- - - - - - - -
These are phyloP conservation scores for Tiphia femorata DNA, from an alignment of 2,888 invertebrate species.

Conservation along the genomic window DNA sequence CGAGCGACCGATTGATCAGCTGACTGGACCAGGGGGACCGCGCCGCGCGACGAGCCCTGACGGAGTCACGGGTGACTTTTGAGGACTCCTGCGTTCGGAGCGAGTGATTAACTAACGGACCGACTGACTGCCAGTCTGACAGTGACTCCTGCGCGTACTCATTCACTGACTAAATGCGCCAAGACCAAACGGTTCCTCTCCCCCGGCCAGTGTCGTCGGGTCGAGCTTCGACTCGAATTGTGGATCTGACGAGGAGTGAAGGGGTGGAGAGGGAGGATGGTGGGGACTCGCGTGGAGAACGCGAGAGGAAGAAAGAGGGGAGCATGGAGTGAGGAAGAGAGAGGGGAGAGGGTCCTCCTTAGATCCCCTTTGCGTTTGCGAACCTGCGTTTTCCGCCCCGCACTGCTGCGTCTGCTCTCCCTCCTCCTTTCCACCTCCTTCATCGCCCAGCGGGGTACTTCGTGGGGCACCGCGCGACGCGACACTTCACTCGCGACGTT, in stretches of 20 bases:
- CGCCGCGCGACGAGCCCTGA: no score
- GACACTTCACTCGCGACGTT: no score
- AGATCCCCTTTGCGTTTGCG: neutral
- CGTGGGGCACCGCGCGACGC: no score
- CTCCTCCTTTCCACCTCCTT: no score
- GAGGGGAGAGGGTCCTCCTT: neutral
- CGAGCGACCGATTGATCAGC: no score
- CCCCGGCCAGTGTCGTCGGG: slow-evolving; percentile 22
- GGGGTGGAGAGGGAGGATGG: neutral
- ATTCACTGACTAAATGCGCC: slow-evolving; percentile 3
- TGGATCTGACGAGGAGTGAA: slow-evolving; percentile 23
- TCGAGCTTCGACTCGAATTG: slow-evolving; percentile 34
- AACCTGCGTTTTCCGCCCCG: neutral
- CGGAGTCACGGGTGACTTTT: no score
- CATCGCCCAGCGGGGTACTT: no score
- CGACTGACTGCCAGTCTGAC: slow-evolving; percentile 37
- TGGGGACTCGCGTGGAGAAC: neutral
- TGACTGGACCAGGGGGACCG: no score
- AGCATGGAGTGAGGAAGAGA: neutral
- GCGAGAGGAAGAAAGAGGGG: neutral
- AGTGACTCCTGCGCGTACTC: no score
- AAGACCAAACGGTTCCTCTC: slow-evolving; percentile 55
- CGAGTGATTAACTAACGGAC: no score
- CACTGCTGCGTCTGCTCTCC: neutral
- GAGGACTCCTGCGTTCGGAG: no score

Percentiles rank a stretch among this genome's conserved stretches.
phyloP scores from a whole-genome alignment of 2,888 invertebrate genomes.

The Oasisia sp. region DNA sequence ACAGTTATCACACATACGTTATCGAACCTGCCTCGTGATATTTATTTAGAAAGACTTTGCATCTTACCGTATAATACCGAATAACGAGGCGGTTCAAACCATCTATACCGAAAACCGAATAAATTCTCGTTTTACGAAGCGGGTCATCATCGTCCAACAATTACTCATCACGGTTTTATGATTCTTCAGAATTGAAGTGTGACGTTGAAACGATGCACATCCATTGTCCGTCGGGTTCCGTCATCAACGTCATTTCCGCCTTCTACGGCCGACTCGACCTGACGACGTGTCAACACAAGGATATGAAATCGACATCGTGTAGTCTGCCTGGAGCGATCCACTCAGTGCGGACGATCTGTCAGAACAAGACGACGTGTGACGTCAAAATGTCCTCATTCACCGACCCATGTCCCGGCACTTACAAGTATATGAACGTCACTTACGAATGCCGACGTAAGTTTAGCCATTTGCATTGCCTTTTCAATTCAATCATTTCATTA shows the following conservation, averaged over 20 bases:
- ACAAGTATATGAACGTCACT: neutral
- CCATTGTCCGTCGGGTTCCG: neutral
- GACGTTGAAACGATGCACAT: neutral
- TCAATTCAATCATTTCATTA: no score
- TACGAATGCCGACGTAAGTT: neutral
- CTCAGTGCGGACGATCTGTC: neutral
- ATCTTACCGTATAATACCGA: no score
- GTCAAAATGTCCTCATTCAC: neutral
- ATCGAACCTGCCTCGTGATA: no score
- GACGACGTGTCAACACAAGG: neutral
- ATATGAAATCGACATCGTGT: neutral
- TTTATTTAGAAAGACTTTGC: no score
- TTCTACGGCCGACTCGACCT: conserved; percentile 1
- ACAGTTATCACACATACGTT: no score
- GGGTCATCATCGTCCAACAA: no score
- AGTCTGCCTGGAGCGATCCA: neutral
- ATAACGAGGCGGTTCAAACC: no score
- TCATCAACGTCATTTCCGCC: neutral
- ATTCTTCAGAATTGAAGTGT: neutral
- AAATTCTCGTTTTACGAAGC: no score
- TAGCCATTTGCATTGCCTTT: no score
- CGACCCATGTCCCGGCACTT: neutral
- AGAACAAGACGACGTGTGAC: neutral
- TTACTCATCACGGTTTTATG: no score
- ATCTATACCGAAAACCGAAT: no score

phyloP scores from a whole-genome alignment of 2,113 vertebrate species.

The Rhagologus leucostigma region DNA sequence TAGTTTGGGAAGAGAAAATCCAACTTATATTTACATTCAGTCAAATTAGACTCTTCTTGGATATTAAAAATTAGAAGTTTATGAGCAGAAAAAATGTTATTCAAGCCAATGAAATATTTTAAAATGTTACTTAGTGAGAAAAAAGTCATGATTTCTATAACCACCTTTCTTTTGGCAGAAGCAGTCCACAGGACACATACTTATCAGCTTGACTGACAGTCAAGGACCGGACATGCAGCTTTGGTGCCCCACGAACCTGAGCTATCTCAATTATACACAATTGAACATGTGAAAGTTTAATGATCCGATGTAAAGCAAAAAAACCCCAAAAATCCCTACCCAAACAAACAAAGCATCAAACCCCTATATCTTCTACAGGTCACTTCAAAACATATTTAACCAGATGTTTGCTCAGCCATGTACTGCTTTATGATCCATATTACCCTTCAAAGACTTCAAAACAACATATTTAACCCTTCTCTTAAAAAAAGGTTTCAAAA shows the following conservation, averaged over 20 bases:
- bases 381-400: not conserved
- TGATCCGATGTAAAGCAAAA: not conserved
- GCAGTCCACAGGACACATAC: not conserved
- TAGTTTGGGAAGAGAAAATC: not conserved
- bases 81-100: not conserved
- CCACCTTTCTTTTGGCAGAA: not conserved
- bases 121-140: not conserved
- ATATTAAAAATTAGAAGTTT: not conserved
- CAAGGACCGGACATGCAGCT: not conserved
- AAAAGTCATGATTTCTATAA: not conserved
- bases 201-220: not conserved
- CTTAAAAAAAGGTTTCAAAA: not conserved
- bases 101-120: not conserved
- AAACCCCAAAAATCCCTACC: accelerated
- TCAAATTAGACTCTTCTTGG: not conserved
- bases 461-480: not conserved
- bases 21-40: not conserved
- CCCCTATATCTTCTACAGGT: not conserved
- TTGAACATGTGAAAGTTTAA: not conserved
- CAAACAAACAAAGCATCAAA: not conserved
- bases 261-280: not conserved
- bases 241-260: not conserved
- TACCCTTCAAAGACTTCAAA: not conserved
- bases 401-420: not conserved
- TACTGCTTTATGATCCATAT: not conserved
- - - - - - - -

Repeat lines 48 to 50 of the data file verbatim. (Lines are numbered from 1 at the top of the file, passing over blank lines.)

- TCATCAACGTCATTTCCGCC: neutral
- ATTCTTCAGAATTGAAGTGT: neutral
- AAATTCTCGTTTTACGAAGC: no score